In my psychology classes at Brandeis, we often discussed research papers, however, it often seemed like we skimmed through the methods section and focused more on the results and conclusions. However, now that I’m working more on the early development of research, I’ve seen firsthand the process that goes behind recruiting participants, consent forms and actually running the studies. It’s definitely been eye-opening as I get to see a different view of research and the work and time that goes into it. 

Through my experience in the Harvard Developmental Psychology Labs, I have been able to build skills that will useful for me in the near future. Through book clubs, I have gotten used to reading published articles and am able to have meaningful conversations about the results and data that was found from previous studies. These weekly meetings have helped me to get comfortable with dissecting and understanding these articles that I will most likely encounter during my upper-level courses at Brandeis and graduate school. In addition, by learning more about the early development of these projects I feel much more prepared and equipped to begin thinking about how I will conduct my own projects when I pursue graduate studies. 

A screenshot from one of the slides we use in the studies!

Blog Post #1

This past month I have been working at the Spelke Lab at Harvard’s Developmental Psychology Department as a research assistant. The Spelke Lab focuses on infants and children and their experiences with hidden objects, words, numbers, and social relationships. As part of the Spelke Lab team, I’ve been able to see firsthand the methodology behind psychology research. The specific project I’m working on with a graduate student is how children explore numerical concepts as preschoolers. This project builds on concepts explained in previous literature from Susan Carey on how young children can be categorized into subset knowers and cardinal principle knowers (CP-knowers). Subset knowers understand the numerical value of small numbers such as “one”, “two”, “three”, and “four”. Children then become CP-knowers around the age of 3 ½ where they understand the concept of counting and can count larger sets. This specific project focused on the number five as it becomes a difficult numerical concept for children under 3 ½ years. This research is crucial in understanding how children come to understand numbers, whether through verbal counting, using their fingers, or a mental map and in understanding at what age do children transition from subset knowers to CP-knowers.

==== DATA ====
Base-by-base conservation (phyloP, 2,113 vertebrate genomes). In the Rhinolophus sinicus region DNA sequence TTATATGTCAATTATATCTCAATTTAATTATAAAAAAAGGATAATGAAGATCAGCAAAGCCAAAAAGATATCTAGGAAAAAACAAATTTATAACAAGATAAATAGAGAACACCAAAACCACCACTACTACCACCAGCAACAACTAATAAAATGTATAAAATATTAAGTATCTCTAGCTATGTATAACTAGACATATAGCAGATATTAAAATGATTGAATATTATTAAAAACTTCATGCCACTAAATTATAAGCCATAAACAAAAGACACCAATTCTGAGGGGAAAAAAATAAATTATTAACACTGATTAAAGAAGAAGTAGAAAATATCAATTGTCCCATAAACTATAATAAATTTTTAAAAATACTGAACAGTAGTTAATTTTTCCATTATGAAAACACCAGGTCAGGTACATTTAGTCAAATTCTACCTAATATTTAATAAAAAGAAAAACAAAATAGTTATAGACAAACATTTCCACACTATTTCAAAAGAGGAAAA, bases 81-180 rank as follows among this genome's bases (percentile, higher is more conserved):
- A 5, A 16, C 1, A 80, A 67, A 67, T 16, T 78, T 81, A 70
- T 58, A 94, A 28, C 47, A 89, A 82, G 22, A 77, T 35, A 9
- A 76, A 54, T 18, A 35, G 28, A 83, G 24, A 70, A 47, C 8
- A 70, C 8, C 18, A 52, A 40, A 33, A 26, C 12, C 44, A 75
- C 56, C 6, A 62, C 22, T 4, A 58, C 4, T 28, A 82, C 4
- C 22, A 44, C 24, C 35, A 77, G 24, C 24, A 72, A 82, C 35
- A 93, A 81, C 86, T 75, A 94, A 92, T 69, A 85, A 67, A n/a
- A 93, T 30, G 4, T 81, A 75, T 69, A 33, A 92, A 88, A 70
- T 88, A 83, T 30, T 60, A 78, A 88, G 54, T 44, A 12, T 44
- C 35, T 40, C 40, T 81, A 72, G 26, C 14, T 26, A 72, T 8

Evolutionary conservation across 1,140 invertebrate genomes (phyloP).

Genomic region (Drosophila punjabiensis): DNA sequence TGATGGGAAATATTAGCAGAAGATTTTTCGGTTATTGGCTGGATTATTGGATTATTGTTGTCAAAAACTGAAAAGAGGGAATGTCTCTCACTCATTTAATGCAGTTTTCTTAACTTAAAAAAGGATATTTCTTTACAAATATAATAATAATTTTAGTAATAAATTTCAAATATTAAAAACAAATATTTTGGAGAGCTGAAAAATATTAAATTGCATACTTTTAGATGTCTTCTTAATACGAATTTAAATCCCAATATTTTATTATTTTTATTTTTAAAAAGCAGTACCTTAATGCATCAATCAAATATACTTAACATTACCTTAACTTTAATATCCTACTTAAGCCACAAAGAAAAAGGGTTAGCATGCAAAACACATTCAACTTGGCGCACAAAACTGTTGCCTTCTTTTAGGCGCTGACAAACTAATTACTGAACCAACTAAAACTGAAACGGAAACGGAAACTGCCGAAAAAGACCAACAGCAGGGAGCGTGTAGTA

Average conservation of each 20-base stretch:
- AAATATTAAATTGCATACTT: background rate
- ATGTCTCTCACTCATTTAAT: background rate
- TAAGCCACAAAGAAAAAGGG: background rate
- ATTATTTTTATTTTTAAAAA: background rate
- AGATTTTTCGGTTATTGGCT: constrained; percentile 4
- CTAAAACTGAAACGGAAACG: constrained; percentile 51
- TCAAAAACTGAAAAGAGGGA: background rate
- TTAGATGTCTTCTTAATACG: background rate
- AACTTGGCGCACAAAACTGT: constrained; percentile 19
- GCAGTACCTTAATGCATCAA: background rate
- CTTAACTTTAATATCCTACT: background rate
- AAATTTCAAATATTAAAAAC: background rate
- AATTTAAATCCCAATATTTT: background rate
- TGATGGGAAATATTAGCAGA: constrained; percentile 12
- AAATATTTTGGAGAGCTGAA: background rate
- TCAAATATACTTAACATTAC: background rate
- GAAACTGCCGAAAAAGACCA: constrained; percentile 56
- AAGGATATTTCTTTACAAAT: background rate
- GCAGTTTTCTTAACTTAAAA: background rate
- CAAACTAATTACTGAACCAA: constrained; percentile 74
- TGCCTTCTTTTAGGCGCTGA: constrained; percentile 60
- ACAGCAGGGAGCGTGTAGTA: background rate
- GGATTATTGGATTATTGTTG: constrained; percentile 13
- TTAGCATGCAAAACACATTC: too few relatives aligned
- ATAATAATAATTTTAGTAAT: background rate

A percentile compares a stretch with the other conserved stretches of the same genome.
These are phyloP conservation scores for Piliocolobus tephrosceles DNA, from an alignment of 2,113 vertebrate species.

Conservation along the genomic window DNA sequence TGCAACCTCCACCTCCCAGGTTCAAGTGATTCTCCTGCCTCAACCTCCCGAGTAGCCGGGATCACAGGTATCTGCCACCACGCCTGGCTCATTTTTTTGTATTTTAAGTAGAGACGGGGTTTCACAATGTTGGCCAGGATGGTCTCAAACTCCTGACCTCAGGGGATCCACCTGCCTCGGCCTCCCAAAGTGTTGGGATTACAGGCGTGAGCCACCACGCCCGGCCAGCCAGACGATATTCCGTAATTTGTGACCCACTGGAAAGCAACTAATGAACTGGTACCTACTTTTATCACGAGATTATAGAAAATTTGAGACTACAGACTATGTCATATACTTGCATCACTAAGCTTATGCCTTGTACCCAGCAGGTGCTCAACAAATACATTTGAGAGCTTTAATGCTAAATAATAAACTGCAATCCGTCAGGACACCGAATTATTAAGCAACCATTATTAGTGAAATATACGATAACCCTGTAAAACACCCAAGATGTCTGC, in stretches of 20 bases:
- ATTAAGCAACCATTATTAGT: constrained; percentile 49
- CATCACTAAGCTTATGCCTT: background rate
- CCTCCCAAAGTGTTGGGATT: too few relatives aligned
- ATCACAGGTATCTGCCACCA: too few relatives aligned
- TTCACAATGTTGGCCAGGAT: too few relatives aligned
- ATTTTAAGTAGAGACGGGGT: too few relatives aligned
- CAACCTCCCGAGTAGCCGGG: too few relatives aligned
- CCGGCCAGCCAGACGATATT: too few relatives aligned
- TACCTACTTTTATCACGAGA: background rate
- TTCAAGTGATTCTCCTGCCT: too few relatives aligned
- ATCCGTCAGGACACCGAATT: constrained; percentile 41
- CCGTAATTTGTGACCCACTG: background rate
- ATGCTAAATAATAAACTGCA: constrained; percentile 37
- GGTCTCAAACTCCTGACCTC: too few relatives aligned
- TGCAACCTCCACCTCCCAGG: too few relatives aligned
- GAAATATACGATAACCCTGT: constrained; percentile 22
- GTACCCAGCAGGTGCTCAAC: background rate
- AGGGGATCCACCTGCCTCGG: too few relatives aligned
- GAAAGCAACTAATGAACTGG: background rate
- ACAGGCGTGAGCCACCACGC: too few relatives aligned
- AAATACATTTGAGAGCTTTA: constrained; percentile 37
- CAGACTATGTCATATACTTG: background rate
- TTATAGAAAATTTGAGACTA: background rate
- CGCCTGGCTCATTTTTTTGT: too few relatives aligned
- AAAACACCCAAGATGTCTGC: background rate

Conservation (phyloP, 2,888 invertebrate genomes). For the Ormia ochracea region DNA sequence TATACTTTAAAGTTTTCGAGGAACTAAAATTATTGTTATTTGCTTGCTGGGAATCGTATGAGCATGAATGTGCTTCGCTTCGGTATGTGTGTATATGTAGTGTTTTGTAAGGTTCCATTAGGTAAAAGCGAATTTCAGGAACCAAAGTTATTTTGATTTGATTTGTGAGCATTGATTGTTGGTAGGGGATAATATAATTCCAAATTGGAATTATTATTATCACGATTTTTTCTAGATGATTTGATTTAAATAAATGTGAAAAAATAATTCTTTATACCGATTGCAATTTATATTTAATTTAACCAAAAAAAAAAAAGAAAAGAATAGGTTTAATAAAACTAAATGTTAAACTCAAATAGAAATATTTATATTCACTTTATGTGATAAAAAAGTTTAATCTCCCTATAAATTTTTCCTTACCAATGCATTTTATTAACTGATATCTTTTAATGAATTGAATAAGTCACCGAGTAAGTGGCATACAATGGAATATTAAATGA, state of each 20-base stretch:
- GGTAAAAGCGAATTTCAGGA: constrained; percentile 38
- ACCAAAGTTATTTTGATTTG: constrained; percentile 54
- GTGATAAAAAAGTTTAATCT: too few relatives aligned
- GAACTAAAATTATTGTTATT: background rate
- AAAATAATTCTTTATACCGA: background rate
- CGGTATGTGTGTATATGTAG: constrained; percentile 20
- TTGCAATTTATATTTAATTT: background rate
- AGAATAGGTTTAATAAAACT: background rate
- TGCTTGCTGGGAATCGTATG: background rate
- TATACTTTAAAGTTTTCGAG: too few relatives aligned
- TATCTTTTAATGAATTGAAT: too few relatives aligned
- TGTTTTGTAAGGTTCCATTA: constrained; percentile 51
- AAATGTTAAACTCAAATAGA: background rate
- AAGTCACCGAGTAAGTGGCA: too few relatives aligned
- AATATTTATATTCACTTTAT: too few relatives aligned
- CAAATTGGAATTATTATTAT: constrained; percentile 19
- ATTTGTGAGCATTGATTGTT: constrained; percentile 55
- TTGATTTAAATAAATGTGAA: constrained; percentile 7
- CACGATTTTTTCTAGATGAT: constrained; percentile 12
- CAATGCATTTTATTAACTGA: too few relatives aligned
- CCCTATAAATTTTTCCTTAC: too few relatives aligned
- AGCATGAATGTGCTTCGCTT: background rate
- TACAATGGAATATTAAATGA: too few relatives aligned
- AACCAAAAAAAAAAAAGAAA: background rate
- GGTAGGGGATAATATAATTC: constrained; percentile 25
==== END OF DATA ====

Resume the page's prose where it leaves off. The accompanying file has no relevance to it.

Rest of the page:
As a research assistant, I’ve been responsible for mainly communicating with parents when it comes to recruiting participants for the studies, scheduling, and ensuring consent forms are sent and completed. Since the project is still in its data collection stages, I’ve been able to observe these studies where children play a game to identify how they engage with numbers and what their knower level is. Hopefully, I’ll be able to run the studies on my own soon and interact with the participants more. Since we may be doing data analysis soon, I’ve also been getting trained on softwares such as Detavyu and RStudio. The lab team has also been meeting up for book clubs and lab lunches weekly. It’s been great to hear from other graduate students and the research they’re doing regarding how children perceive social relationships and vocabulary. This past week we even had a very interesting conversation during book club on language and how previous research explored word gaps between children in different socioeconomic backgrounds. 

As a rising senior, I wanted to explore potentially going into graduate school for psychology research. So far, my experience at the Spelke Lab has allowed me to work directly with researchers and helped me get comfortable with reading published articles. This summer I’m looking forward to beginning data analysis and seeing how the results of these studies compare to the previous literature. I’m also looking forward to leading my own book club discussion, hopefully exploring literature on the neurological side of development and neuroplasticity. All the research assistants will also be creating a poster on their specific projects. I’m excited to work on my poster that I’ll be presenting towards the end of the summer and also seeing the results of other projects from the lab.